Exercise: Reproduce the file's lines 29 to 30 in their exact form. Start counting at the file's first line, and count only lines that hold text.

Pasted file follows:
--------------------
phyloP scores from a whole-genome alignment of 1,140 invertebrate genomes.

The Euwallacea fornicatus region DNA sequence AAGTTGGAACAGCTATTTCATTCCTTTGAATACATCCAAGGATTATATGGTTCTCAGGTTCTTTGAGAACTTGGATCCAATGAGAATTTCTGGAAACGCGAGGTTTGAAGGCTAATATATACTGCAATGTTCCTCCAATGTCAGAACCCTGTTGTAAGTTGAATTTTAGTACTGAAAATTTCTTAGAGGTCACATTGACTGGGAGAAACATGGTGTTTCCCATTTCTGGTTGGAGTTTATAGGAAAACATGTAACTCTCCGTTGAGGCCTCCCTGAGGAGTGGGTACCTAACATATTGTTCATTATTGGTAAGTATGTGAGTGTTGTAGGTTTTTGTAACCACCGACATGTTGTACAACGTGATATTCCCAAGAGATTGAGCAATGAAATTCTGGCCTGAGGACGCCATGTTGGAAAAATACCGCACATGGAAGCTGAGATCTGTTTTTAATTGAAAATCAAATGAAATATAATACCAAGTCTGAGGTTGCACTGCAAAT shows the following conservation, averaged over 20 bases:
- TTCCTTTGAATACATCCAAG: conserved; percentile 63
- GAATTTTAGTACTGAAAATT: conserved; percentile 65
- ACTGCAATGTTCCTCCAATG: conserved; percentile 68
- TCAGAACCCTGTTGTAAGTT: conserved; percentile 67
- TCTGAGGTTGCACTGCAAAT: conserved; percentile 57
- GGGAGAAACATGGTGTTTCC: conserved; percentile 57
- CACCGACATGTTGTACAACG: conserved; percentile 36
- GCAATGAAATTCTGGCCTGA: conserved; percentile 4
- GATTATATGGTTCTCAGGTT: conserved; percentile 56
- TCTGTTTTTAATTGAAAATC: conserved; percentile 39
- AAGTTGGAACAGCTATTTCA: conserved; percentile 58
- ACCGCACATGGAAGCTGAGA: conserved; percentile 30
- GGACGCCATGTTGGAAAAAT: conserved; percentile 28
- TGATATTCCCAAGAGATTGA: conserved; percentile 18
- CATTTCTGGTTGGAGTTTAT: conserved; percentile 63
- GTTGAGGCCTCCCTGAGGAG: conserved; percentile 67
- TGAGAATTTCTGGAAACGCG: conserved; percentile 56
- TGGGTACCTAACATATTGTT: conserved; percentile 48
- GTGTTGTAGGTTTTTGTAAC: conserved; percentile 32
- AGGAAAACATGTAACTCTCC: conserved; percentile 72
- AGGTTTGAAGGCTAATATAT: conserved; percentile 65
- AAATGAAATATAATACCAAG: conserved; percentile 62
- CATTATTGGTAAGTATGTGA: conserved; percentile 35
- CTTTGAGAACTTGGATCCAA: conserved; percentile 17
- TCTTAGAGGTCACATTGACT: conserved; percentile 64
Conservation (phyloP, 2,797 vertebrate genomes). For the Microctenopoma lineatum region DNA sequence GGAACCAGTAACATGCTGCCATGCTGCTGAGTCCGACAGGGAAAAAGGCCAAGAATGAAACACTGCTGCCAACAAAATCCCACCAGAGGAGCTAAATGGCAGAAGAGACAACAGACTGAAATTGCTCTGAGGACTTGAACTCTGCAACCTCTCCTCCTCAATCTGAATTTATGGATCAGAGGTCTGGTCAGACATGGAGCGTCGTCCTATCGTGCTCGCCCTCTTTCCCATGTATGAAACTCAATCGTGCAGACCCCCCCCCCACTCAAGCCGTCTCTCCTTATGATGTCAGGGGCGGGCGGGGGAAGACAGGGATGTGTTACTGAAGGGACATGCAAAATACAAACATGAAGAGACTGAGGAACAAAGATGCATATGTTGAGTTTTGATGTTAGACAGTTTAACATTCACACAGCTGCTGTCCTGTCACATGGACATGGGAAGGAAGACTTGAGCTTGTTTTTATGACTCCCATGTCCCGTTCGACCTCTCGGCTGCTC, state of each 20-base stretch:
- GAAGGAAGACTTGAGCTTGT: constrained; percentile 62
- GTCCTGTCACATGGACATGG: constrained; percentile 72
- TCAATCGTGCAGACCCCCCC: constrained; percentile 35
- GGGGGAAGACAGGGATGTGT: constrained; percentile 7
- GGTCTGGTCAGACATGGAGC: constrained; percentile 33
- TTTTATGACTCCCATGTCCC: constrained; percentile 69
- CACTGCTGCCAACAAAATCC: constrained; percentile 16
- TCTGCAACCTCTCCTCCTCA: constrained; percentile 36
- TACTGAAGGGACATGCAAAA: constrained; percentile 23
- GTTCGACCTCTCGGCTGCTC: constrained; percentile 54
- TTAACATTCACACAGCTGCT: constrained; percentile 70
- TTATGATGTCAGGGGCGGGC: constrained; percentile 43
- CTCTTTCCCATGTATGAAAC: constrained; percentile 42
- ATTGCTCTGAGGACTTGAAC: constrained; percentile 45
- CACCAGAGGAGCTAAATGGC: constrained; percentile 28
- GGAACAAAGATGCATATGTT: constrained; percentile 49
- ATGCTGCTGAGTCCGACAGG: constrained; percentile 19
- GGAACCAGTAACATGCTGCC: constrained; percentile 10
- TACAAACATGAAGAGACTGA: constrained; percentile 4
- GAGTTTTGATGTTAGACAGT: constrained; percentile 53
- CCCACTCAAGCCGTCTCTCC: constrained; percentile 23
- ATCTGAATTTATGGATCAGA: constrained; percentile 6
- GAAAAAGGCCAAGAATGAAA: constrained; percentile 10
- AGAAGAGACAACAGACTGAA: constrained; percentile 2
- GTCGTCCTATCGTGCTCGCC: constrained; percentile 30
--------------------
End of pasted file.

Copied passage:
- GAAGGAAGACTTGAGCTTGT: constrained; percentile 62
- GTCCTGTCACATGGACATGG: constrained; percentile 72